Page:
Monday, April 20, 2020, Corvid-19 Lockdown Day #33
I’ve spent a bunch of days, during this semi-isolation, trimming trees on my property. It’s an effective and satisfying way to be in a private space, physically active and less confined. Today this process is near an end. I’ve tackled the most offending trees with low-hanging and tangled limbs, and am doing a final clean-up.
The cleaning-up has required lopping greenery from big branches, hauling the lops to a burn-ready pile, and sawing logs into pieces for transporting. In early to mid-May, our local landfill will grant a period of free dumping for yard debris. Instead of burning my discards, they’ll go there for recycling.
Ending the trimming makes me wonder what else might keep me outside and active. I began trimming branches with the secondary wish of riding horseback without fears of being knocked off by low-hanging branches. It’s interesting how a project expands as one works on it. Trimming opened space and light enough to let me really visualize a riding trail around my property’s perimeter.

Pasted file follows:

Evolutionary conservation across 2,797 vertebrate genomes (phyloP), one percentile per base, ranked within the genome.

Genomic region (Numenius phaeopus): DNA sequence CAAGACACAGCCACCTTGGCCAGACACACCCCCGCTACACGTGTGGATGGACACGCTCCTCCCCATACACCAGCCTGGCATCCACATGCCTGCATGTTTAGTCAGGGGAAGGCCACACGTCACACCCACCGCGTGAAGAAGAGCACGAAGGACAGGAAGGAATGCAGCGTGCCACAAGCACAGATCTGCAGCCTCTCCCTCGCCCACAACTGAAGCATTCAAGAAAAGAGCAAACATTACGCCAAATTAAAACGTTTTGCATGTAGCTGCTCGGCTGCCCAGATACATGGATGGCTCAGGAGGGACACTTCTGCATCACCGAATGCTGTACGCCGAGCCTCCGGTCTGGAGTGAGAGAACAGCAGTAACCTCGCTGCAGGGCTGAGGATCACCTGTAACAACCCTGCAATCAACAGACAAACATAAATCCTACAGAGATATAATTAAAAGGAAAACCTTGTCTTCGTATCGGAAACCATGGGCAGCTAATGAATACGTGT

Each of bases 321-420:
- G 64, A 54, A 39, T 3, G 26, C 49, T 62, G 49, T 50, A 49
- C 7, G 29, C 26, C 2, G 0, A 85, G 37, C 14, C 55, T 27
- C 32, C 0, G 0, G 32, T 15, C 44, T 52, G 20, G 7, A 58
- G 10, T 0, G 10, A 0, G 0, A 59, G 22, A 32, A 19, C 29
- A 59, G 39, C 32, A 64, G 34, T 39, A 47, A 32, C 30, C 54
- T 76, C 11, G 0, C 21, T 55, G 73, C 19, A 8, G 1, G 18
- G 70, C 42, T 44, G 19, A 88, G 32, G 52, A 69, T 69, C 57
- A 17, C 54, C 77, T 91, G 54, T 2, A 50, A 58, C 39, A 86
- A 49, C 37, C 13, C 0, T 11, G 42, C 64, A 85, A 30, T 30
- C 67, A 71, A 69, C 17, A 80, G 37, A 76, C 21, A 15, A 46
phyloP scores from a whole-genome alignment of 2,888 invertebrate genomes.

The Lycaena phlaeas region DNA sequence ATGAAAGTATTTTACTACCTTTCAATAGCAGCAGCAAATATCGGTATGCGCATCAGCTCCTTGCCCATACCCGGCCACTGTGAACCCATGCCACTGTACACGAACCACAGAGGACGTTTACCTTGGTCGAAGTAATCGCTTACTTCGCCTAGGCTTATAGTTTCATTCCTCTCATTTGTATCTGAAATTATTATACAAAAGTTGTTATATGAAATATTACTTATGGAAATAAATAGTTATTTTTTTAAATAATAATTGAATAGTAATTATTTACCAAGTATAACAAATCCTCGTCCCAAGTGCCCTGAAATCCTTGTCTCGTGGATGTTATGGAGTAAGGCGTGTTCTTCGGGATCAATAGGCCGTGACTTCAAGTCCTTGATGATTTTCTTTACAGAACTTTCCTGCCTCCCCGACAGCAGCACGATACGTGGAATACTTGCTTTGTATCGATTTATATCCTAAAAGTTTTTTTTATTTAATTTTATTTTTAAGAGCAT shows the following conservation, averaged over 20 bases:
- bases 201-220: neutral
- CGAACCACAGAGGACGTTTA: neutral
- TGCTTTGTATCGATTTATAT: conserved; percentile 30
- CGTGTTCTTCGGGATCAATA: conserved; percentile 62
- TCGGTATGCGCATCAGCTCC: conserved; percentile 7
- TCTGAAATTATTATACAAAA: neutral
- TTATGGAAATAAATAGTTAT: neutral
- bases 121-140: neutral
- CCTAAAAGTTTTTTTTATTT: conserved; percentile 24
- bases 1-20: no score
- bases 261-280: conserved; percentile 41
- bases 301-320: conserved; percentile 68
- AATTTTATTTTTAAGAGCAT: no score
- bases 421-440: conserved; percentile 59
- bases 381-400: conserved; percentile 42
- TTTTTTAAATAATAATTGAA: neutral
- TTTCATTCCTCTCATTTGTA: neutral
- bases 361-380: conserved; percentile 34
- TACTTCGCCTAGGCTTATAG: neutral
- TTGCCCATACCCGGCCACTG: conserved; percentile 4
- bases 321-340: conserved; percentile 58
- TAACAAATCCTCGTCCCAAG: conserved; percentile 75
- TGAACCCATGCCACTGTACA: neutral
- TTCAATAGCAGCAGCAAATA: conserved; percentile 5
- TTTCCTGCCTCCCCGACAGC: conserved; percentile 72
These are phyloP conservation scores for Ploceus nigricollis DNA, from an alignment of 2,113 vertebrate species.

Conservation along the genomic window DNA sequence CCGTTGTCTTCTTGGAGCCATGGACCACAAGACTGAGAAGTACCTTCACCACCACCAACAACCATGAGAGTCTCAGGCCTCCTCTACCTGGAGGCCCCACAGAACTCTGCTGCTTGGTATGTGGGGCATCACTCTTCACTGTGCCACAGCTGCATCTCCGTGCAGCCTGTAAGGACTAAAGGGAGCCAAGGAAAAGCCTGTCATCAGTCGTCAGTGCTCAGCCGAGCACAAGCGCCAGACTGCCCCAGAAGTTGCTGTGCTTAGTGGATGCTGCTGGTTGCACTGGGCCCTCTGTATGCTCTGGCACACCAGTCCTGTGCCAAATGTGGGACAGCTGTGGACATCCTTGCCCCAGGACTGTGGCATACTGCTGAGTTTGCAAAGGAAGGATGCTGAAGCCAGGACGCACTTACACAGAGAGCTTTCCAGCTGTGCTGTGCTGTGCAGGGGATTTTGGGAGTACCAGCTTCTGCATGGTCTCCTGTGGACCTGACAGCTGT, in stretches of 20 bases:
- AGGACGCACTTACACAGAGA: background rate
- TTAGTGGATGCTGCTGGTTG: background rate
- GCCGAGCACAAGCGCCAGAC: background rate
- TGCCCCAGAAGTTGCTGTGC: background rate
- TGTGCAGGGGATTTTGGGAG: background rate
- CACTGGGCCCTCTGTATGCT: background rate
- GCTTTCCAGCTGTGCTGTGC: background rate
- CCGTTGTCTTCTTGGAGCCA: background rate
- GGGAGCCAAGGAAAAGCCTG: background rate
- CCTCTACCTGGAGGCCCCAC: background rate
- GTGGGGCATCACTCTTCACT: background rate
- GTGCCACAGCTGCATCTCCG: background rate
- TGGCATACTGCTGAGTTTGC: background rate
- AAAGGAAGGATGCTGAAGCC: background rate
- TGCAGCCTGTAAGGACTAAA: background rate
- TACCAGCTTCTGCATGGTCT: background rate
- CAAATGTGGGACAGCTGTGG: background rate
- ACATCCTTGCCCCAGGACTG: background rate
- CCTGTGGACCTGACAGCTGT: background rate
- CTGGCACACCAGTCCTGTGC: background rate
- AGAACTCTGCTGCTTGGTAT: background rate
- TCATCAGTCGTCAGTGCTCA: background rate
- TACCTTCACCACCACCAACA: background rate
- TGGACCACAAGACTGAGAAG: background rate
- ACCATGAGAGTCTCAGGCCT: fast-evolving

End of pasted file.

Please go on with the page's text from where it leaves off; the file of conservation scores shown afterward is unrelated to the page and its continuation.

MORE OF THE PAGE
That will be the next project. A riding path will require digging up and moving rocks, at least those that are diggable and moveable as many are solid bedrock. Those bedrocked might keep the pathway too bumpy for driving a horse while in a vehicle, but that’s to be discovered.
Thinking about horses brings another vision, of them grazing on newly accessible areas. This possibility may develop. For improving even a small area usually creates a desire to improve adjoining areas. There are many reasons for creating more of a horse property, because in fact, this is a horse property. For years, long neglected trees and big rocks have hindered horse access and safe usage.
Dear Friends: Environmental circumstances push us into efforts we might rather avoid. Diana